Bandapalem enforces total prohibition
It is an ideal village in Nalgonda district where total prohibition has been in force for the past six decades. Sale of liquor and country brew is strictly banned in Bandapalem village of Tammara panchayat in Kodad mandal. Setting up of arrack outlets is not allowed even on the village outskirts.
Kodad: It is an ideal village in Nalgonda district where total prohibition has been in force for the past six decades. Sale of liquor and country brew is strictly banned in Bandapalem village of Tammara panchayat in Kodad mandal. Setting up of arrack outlets is not allowed even on the village outskirts.
- Dry law in existence for last six decades S A fine of 10,000 for violators of rule
Liquor or country brew is not available in the village even on festive occasions and other celebrations. People visiting their relatives’ houses in Bandapalem are not exempted from the dry law enforced by the village elders long ago. If any outsider cannot resist his urge, he needs to go to the neighbouring village to consume liquor.
According to a legend, a drunken brawl between two groups of villagers at a country brew outlet led to a major dispute disrupting peace and tranquility in the village 60 years ago. After the unsavoury incident, the village elders held a panchayat and unanimously resolved to enforce total prohibition in Bandapalem.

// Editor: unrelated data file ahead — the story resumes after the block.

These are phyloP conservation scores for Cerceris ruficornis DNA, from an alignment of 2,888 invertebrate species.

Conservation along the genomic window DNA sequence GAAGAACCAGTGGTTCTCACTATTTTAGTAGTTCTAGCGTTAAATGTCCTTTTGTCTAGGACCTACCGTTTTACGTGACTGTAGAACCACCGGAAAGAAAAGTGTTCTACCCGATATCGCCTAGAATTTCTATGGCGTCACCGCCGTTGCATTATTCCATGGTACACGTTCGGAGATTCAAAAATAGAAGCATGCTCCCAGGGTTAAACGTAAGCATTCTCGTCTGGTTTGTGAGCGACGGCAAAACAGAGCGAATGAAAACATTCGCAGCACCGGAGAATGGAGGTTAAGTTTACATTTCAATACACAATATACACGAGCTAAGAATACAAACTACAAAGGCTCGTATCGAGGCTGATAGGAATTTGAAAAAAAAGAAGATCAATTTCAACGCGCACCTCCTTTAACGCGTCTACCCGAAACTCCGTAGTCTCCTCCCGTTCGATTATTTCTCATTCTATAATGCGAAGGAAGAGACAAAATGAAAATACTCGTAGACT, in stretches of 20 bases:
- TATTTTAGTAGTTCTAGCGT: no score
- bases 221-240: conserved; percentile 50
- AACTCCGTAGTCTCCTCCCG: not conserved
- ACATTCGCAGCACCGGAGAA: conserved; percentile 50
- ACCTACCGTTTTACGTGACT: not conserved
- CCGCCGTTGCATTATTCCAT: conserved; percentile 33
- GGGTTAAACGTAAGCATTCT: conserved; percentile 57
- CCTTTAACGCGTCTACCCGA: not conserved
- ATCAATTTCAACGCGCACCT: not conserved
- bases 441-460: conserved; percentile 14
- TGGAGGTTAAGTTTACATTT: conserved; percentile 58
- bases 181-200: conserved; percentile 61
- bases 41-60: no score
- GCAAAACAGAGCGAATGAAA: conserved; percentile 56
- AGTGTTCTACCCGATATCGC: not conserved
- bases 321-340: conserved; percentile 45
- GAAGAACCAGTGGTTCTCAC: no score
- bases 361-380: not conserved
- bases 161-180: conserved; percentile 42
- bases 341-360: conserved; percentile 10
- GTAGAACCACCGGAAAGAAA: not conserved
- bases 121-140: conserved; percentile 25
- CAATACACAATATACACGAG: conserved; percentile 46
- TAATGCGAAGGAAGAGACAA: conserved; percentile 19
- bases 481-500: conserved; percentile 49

A fine of Rs 10,000 will be imposed on violators of the dry law. When a person who migrated to Bandapalem, once tried to sell the country brew, he was asked to leave the village if he failed to abide by the dry law. The voluntary imposition of total prohibition has ensured prosperity of the village inhabited by small and marginal farmers and agricultural labourers.
Speaking to The Hans India, village elder Vennaboyina Surayya said ``There is no domestic violence in Bandapalem. Quarrels between wife and husband are unheard in the village. The dry law helps promote harmony among villagers.’’
A youngster Rama Rao said: ``Bandapalem serves as a model for other villages in Telangana. The enforcement of prohibition helps prevent the small farmers and agricultural labourers from ruining their family life by getting addicted to the drinking vice. All villages need to be made dry to promote rural growth.’’
By V Purnachandra Rao